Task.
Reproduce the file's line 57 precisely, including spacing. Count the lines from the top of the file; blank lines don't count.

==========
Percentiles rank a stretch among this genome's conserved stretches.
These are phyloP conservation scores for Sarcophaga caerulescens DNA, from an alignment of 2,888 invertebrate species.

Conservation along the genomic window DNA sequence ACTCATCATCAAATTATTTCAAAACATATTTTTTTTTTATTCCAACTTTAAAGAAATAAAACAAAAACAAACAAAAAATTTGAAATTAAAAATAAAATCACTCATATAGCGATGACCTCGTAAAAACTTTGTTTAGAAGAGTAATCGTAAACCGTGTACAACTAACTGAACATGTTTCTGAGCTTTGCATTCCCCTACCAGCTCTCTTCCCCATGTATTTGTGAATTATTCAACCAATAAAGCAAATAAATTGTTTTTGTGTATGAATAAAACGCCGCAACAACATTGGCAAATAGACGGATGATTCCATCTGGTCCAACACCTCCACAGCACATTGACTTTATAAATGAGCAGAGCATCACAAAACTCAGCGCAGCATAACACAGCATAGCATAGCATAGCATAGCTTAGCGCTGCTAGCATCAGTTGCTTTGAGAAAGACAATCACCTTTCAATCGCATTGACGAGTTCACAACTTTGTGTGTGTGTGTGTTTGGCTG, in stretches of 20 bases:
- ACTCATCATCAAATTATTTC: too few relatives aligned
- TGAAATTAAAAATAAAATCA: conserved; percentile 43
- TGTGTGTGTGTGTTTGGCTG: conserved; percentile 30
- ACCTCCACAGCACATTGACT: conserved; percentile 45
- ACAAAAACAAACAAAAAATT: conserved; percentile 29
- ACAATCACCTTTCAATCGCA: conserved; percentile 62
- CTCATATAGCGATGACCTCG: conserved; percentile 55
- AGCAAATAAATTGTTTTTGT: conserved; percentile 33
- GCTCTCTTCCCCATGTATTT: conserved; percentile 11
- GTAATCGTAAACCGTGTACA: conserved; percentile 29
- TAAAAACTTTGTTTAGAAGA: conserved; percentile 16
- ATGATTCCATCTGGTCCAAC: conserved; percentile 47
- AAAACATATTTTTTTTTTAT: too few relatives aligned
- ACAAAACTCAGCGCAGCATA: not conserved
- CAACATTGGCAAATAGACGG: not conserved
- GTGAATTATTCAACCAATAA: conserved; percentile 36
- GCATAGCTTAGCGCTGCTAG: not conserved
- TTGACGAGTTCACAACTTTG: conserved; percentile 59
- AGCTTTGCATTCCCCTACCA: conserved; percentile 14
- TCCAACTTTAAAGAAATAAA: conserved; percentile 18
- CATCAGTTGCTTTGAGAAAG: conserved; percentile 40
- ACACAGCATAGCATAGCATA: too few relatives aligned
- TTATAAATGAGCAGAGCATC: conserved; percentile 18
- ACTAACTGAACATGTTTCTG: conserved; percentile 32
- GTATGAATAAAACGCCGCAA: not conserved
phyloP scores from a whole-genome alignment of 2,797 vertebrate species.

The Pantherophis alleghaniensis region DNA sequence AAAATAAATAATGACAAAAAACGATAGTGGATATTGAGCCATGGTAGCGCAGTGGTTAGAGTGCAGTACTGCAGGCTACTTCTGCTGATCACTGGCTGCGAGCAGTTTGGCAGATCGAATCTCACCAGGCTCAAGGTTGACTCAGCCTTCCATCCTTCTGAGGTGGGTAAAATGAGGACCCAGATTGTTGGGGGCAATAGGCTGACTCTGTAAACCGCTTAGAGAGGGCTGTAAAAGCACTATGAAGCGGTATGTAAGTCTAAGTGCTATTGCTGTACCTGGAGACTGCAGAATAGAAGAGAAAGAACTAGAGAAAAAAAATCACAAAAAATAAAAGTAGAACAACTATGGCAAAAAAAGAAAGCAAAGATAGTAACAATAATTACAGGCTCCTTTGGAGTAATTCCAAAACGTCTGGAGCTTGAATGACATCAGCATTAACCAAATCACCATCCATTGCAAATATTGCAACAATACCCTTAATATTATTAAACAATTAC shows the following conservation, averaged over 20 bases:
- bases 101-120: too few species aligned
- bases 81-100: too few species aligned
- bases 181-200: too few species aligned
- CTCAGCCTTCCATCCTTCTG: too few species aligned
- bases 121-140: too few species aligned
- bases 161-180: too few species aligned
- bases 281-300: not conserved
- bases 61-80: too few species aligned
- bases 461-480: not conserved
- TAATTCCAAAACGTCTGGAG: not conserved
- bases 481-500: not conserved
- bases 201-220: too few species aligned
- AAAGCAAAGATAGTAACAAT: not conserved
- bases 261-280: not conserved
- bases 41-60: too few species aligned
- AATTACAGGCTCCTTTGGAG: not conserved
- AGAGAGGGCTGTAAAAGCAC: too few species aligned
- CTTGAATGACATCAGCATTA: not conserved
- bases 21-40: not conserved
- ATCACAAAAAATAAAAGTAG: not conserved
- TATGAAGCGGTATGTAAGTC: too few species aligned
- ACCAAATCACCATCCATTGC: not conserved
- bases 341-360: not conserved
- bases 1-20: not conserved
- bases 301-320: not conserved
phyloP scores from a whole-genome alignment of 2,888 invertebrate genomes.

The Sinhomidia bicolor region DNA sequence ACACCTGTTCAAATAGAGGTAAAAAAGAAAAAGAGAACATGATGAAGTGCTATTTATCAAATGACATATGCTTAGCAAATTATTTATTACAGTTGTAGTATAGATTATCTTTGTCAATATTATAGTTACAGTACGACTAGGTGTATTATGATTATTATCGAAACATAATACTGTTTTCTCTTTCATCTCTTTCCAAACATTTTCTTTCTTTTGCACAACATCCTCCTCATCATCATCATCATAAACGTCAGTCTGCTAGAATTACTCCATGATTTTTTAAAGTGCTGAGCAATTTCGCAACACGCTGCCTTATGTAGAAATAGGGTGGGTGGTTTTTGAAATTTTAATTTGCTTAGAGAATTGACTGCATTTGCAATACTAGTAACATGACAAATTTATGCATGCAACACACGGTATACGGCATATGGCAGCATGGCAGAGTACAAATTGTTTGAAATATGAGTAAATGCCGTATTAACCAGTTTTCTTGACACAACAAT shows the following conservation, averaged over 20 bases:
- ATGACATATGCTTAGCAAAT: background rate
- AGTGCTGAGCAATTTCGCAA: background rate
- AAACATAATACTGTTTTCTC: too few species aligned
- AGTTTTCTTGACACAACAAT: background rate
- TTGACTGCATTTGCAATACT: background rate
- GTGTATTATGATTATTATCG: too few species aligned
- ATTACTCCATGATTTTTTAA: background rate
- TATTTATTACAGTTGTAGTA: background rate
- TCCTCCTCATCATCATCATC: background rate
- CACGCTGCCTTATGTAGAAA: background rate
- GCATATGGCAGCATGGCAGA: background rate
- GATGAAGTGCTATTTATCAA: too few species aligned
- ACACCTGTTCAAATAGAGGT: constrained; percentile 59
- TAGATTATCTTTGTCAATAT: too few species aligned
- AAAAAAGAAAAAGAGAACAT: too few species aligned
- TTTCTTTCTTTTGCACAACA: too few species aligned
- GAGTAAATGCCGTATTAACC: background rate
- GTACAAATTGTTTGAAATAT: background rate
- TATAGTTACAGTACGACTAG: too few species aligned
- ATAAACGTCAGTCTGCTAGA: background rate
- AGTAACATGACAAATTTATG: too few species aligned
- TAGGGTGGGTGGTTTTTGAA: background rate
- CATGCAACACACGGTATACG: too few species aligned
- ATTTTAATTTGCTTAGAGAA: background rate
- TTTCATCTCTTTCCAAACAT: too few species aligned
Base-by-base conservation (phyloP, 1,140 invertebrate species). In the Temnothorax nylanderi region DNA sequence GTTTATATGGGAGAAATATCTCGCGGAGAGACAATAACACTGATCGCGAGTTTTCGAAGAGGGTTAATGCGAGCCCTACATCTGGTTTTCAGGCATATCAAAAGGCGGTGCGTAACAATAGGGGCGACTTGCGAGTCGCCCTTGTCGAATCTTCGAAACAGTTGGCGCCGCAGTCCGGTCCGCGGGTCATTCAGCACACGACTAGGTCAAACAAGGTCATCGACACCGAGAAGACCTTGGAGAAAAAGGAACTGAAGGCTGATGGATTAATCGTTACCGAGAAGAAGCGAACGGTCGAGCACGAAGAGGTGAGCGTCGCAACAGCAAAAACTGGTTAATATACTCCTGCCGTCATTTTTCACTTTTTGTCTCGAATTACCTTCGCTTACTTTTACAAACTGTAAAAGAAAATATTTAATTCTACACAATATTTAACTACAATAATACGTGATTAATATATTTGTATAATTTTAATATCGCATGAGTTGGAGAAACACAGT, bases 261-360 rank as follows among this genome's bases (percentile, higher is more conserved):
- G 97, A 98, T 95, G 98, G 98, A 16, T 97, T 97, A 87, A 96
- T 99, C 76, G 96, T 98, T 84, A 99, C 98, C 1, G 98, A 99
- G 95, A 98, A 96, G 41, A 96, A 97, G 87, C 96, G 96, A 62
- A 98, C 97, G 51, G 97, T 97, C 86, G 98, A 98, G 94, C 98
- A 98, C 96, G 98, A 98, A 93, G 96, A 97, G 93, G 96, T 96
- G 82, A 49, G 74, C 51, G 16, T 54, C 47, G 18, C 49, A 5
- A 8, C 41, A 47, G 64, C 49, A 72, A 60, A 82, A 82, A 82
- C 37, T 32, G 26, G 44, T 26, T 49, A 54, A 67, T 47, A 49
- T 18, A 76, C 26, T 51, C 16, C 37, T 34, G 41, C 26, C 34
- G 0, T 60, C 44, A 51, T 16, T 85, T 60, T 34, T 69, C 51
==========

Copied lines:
The Sinhomidia bicolor region DNA sequence ACACCTGTTCAAATAGAGGTAAAAAAGAAAAAGAGAACATGATGAAGTGCTATTTATCAAATGACATATGCTTAGCAAATTATTTATTACAGTTGTAGTATAGATTATCTTTGTCAATATTATAGTTACAGTACGACTAGGTGTATTATGATTATTATCGAAACATAATACTGTTTTCTCTTTCATCTCTTTCCAAACATTTTCTTTCTTTTGCACAACATCCTCCTCATCATCATCATCATAAACGTCAGTCTGCTAGAATTACTCCATGATTTTTTAAAGTGCTGAGCAATTTCGCAACACGCTGCCTTATGTAGAAATAGGGTGGGTGGTTTTTGAAATTTTAATTTGCTTAGAGAATTGACTGCATTTGCAATACTAGTAACATGACAAATTTATGCATGCAACACACGGTATACGGCATATGGCAGCATGGCAGAGTACAAATTGTTTGAAATATGAGTAAATGCCGTATTAACCAGTTTTCTTGACACAACAAT shows the following conservation, averaged over 20 bases: